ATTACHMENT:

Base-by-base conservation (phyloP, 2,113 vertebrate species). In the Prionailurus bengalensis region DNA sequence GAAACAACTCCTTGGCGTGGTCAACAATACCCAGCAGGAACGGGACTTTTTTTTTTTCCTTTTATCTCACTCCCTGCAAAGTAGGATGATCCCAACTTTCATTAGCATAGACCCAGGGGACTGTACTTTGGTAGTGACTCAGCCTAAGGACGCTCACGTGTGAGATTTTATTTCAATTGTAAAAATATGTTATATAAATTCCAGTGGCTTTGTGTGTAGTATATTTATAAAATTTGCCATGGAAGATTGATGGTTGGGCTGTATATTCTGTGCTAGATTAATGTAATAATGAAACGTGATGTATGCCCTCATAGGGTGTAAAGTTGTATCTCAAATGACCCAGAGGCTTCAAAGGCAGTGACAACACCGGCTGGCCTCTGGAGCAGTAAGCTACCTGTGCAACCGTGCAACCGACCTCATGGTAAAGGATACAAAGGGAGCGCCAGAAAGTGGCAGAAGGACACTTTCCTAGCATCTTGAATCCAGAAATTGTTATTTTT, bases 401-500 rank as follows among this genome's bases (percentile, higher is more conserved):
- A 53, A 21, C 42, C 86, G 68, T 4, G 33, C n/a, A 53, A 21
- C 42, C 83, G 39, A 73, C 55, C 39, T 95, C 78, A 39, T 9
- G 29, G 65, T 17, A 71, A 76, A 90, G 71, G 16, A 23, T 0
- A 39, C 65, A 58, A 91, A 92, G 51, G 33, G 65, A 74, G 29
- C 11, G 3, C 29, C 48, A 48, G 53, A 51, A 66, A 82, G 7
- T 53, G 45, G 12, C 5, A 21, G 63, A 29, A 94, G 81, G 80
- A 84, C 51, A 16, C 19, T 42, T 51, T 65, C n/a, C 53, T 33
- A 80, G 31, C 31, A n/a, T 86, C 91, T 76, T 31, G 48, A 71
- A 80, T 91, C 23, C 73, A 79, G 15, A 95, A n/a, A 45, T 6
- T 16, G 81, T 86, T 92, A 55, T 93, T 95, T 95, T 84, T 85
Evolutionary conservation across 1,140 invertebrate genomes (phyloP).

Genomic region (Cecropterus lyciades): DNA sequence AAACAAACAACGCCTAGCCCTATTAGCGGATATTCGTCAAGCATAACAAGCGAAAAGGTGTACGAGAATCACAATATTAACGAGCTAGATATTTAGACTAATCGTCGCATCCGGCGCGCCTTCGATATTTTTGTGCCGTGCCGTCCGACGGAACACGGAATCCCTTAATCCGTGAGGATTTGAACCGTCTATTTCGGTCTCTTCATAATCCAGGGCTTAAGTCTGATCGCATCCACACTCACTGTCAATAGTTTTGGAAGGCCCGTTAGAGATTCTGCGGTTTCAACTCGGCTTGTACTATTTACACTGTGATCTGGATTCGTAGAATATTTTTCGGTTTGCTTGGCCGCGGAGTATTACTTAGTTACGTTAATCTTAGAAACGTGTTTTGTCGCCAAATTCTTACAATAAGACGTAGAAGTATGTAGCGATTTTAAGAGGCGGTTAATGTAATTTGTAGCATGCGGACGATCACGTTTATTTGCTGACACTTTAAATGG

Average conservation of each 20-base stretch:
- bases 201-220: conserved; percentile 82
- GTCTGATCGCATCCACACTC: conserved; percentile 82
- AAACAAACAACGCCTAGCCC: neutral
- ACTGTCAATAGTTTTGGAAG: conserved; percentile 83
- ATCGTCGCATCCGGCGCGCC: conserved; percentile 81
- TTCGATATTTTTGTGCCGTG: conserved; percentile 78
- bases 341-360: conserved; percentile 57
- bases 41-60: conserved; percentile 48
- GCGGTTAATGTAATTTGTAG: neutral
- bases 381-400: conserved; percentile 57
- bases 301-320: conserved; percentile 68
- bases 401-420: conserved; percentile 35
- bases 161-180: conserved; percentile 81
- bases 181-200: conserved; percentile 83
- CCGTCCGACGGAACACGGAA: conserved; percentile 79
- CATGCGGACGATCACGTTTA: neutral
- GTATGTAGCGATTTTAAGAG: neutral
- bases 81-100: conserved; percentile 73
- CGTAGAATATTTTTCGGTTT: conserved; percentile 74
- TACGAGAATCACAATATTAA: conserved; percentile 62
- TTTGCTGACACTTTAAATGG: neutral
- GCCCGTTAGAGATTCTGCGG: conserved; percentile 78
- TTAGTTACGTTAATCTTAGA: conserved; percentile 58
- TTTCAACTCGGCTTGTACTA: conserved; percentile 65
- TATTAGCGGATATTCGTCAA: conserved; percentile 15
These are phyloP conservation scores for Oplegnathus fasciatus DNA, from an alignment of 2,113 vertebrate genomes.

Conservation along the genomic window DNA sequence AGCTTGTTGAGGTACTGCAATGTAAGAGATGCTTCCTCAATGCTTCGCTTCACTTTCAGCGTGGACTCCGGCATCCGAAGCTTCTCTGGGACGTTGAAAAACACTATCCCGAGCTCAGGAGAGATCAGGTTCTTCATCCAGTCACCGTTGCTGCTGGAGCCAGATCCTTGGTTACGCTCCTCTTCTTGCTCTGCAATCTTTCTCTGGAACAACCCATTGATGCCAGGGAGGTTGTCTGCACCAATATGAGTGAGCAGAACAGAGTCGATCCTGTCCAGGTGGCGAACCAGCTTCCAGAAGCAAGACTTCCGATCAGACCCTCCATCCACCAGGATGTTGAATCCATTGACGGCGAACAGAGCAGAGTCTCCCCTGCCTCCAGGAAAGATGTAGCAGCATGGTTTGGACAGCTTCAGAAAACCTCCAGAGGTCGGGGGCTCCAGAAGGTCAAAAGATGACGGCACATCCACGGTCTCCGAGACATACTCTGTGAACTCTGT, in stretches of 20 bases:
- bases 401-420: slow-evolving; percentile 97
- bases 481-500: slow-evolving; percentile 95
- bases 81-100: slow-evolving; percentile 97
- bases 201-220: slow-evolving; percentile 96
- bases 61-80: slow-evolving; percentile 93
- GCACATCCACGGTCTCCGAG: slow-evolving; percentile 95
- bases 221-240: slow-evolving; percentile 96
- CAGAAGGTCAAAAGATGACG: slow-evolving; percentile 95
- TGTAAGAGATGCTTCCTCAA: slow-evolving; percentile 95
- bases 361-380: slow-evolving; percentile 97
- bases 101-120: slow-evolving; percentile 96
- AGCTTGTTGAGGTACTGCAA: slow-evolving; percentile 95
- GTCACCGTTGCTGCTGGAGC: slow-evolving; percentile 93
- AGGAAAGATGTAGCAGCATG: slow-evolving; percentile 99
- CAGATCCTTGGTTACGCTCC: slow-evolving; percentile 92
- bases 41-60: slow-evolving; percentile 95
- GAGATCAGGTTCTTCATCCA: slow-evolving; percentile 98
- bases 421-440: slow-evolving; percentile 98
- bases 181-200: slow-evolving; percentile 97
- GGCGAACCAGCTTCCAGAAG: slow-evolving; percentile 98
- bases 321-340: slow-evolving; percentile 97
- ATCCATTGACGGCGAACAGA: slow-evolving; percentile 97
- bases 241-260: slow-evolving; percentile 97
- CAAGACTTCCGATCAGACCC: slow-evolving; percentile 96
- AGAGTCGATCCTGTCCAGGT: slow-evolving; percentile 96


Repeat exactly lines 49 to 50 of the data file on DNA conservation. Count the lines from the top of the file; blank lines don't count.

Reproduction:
- CAGAAGGTCAAAAGATGACG: slow-evolving; percentile 95
- TGTAAGAGATGCTTCCTCAA: slow-evolving; percentile 95